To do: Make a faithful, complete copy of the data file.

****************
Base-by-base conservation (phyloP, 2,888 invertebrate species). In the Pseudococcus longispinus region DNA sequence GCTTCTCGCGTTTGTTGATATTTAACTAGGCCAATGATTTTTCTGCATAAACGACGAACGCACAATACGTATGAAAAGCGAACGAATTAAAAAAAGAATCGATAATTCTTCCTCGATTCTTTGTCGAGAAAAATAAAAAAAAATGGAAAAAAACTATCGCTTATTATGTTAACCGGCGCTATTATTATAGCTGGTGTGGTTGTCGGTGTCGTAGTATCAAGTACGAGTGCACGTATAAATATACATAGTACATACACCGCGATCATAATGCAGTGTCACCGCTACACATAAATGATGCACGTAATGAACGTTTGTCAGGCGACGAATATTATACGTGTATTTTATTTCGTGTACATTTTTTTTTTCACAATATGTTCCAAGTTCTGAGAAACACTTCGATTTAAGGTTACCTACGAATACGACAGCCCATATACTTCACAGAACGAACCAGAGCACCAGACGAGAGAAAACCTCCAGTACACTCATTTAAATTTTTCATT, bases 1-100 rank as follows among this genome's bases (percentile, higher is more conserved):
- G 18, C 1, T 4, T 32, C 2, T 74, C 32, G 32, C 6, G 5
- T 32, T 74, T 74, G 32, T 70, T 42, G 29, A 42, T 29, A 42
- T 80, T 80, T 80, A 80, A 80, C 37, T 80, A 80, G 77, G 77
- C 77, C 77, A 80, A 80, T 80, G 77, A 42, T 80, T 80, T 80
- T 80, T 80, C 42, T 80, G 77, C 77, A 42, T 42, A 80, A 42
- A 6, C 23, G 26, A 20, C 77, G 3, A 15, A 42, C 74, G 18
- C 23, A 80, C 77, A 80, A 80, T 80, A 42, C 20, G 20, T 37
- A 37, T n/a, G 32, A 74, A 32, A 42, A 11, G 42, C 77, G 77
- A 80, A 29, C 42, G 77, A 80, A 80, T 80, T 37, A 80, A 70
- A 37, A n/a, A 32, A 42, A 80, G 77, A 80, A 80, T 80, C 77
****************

Base-by-base conservation (phyloP, 2,888 invertebrate species). In the Pseudococcus longispinus region DNA sequence GCTTCTCGCGTTTGTTGATATTTAACTAGGCCAATGATTTTTCTGCATAAACGACGAACGCACAATACGTATGAAAAGCGAACGAATTAAAAAAAGAATCGATAATTCTTCCTCGATTCTTTGTCGAGAAAAATAAAAAAAAATGGAAAAAAACTATCGCTTATTATGTTAACCGGCGCTATTATTATAGCTGGTGTGGTTGTCGGTGTCGTAGTATCAAGTACGAGTGCACGTATAAATATACATAGTACATACACCGCGATCATAATGCAGTGTCACCGCTACACATAAATGATGCACGTAATGAACGTTTGTCAGGCGACGAATATTATACGTGTATTTTATTTCGTGTACATTTTTTTTTTCACAATATGTTCCAAGTTCTGAGAAACACTTCGATTTAAGGTTACCTACGAATACGACAGCCCATATACTTCACAGAACGAACCAGAGCACCAGACGAGAGAAAACCTCCAGTACACTCATTTAAATTTTTCATT, bases 1-100 rank as follows among this genome's bases (percentile, higher is more conserved):
- G 18, C 1, T 4, T 32, C 2, T 74, C 32, G 32, C 6, G 5
- T 32, T 74, T 74, G 32, T 70, T 42, G 29, A 42, T 29, A 42
- T 80, T 80, T 80, A 80, A 80, C 37, T 80, A 80, G 77, G 77
- C 77, C 77, A 80, A 80, T 80, G 77, A 42, T 80, T 80, T 80
- T 80, T 80, C 42, T 80, G 77, C 77, A 42, T 42, A 80, A 42
- A 6, C 23, G 26, A 20, C 77, G 3, A 15, A 42, C 74, G 18
- C 23, A 80, C 77, A 80, A 80, T 80, A 42, C 20, G 20, T 37
- A 37, T n/a, G 32, A 74, A 32, A 42, A 11, G 42, C 77, G 77
- A 80, A 29, C 42, G 77, A 80, A 80, T 80, T 37, A 80, A 70
- A 37, A n/a, A 32, A 42, A 80, G 77, A 80, A 80, T 80, C 77